What, these old things?
I’m being glib, I know. I legitimately feel privileged that part of my job is to work with these incredible, unique materials and help show them to the world. However, it does give me a tremendous kick to see work I’ve been involved with in my day job job appear in my Tumblr feed when I least expect it. In this case, it almost took me a second to realize that the Centaur drawings were being posted by the superb Design Is Fine, because I am so used to seeing this particular photo and these particular drawings. In fact, the caption is even one that I wrote originally, when we were preparing material for the Monotype Recorder/Pencil to Pixel mini-site.
I’ve made a point over the last few years of getting material from Monotype’s archive out into the open more often. It requires a lot of care to make sure the materials are protected, but I truly believe these are most valuable if they are seen and discussed in a way that makes it clear how much they connect to what we do today. What I’ve found from showing things like original lettering drawings and the mechanical type drawings made from them is that people get really excited about seeing physical artifacts that connect to design work that they’ve most experienced digitally. I think fonts are a particular case, too, as it is so easy to take them for granted when they appear in ever-expanding pull-down menus. When people see the hand-drawn shapes it is much easier to realize that even though few designers draw out a complete typeface in pencil these days, those shapes have to come from somewhere, and a person will have been involved in drawing those shapes.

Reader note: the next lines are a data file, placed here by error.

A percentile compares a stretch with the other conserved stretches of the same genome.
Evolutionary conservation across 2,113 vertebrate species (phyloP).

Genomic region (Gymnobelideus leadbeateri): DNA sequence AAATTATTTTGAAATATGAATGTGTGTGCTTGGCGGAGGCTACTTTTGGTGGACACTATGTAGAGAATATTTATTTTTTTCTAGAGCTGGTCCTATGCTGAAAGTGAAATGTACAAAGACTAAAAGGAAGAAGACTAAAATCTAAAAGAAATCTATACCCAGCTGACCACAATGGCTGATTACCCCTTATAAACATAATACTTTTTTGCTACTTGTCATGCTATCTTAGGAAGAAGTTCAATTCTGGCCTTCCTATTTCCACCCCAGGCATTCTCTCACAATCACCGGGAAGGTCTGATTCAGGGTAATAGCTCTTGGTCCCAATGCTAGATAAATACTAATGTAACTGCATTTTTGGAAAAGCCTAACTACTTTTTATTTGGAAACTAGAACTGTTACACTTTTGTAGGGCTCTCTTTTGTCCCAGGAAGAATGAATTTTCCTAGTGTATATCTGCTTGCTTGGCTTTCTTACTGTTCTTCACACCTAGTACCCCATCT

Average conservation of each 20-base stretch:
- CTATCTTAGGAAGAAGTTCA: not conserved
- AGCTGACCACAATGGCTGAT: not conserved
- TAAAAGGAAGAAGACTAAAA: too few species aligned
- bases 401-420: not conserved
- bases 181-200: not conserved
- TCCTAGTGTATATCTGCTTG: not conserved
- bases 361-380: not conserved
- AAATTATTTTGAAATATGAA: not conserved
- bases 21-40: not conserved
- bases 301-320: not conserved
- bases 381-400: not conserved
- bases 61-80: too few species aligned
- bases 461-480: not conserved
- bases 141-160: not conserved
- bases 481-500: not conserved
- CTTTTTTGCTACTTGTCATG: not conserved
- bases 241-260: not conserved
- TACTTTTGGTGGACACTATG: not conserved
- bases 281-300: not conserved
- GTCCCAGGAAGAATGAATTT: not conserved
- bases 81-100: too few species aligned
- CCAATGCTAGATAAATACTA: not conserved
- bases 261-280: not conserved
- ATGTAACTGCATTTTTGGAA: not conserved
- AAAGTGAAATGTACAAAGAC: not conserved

I full-on love the part of my job that lets me be archivist and historian. LOVE. IT. I love spending time with these materials and learning more and more about what went into producing them, and I love getting to digest all that information and use to get people excited about what can they can do with typography now.
Just released: another in the series of short videos produced by D&AD that peer into the wonders of the Monotype archive. In this latest one, I have a chat with James-Lee Duffy of We Are Shadows about a stack of Futura specimens from the Bauer foundry, and how Futura is used today.
[Unfortunately I can’t embed the video, but you can watch it on D&AD’s site.]